Making Dreams Come True

For Monique Salez, The Dream Cab is all about letting go, both onstage and off. The popular local dancer and flamenco instructor describes her upcoming multimedia stage show at the McPherson as “saucy, surreal flamenco fusion” — and a huge undertaking.

Monique Salez to take audience on a saucy, sexy journey with The Dream Cab

Monique Salez to take audience on a saucy, sexy journey with The Dream Cab

For Monique Salez, The Dream Cab is all about letting go, both onstage and off. The popular local dancer and flamenco instructor describes her upcoming multimedia stage show at the McPherson as “saucy, surreal flamenco fusion” — and a huge undertaking.

“I’ve given myself permission to do whatever I feel like,” says Salez. “I’m not doing this to service a specific audience; I’m doing this to serve my own cravings as an artist …. This is really just me allowing myself to free myself up and giving myself permission to release the hounds.”

One of Salez’s artistic cravings is to see dancers getting sexy on stage, which is something she thinks Victoria is missing.

“There’s not a lot of trained dancers doing sexy stuff who aren’t at Montys or the Red Lion,” laments Salez. “And I’m not saying we’re taking our clothes off, because we’re not, but I’m talking about empowered, trained women being really in their sexuality and their movement really being about that.”

The vignette-based show features 11 “movers,” including Salez herself, plus three musicians, a video projectionist, live artwork and costumes by Pacific Design Academy fashion students, not to mention contributions from all kinds of Victoria creative types, whether it be Lynda Raino donating her dance studio for rehearsals or dancer Lori Hamar handling stage direction.

“All these offshoots are happening — and I’m sort of holding what I call the bucking and slippery vision to see it through to the end,” says Salez. “In this sort of energy and space, it is fascinating the support that’s poured in. None of us know if we’re getting paid. It’s completely out of my pocket with a hope that we’ll find a way.”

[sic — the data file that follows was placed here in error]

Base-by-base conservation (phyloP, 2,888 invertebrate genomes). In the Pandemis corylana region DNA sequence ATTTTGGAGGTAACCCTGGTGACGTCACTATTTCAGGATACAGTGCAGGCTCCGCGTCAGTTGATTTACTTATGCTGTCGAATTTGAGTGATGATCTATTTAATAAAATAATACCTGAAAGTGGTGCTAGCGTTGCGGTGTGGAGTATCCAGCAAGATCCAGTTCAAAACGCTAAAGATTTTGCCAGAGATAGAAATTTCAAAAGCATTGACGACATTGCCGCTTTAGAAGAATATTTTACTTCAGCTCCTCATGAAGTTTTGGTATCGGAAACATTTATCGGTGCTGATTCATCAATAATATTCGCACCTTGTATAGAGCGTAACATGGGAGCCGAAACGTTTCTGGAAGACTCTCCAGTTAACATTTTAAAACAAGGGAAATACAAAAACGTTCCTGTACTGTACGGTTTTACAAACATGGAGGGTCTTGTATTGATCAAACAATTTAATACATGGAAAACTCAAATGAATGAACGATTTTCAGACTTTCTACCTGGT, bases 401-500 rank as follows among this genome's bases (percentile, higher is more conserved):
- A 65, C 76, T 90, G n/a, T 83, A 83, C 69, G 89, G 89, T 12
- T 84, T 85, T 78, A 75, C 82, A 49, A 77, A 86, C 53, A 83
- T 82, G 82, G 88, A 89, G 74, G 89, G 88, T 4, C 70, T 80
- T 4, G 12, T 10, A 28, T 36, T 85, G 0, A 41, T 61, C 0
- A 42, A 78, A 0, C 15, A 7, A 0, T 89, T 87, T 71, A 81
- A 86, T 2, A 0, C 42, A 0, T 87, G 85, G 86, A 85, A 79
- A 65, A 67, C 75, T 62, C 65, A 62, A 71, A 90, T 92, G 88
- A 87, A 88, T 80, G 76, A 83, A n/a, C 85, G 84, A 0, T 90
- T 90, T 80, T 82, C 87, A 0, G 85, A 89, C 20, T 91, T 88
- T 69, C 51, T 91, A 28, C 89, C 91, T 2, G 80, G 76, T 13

Another of Salez’s desires she’s fulfilling with The Dream Cab is working with musician and performer Jenny Clark (see Doing the Dream Work on Page 10) a longtime friend of Salez’s who she’s always wanted to collaborate with.

“We would do airbands together in high school …. We just had such a creative spark,” says Salez. “She’s just one of my favourite people to be around …. I thought, ‘I can’t do a pure flamenco show because she’s not a flamenco dancer, so I’m just going to do a show where Jenny can be in it.’”

In fact, some of the original inklings of The Dream Cab came from a show Clark and Salez were working on 11 years ago. It was called Flux Erotica, and the pair were set to perform it at Lucky Bar. While Salez doesn’t quite recall why the gig didn’t get off the ground, she does know parts of it are resurfacing now.

“One of the pieces in [The Dream Cab] is directly from that show,” she explains. “I’m not sure what happened to tell you the truth, why it never saw itself through, but there was probably the original seed of Jenny and I doing something edgy together.”

And The Dream Cab may not be the last time this duo does something saucy; Salez is talking about the performance morphing into a regular cabaret series.

“We need a little space where people can come and be a little bit edgy,” says Salez. “We have the potential.”

Filling a larger theatre like the McPherson is no small undertaking, especially for a locally produced show being mounted for the first time, but Salez says selling out the show wasn’t necessarily a concern; she was more worried about getting a stage that worked with her vision.

“I’m a flamenco artist and my percussion instrument is my floor,” she says. “The Mac has this beautiful old fir floor, it’s so bright, the sound, when you drum on it with your feet. It’s stunning.”

Indeed, it all comes back to Salez’s original motivation for orchestrating The Dream Cab: following her heart and giving in to her desires.

“When do you just make that choice to go for it?” she says. “How long do you sit back and go, ‘Oh, when I have the money’ or ‘When I think I’m ready.’ At some point, you’ve just got to go for it.”

Given the one-night-only performance is approaching sold-out status, it seems Victorians would agree. But even for some of the performers, the show still feels like a dream.

“Even a month ago, [Clark] was saying, ‘I’m still not quite believing that this is happening,’” says Salez. “And I was like, ‘Babe, I’ve paid for the Mac, so believe it.’” M

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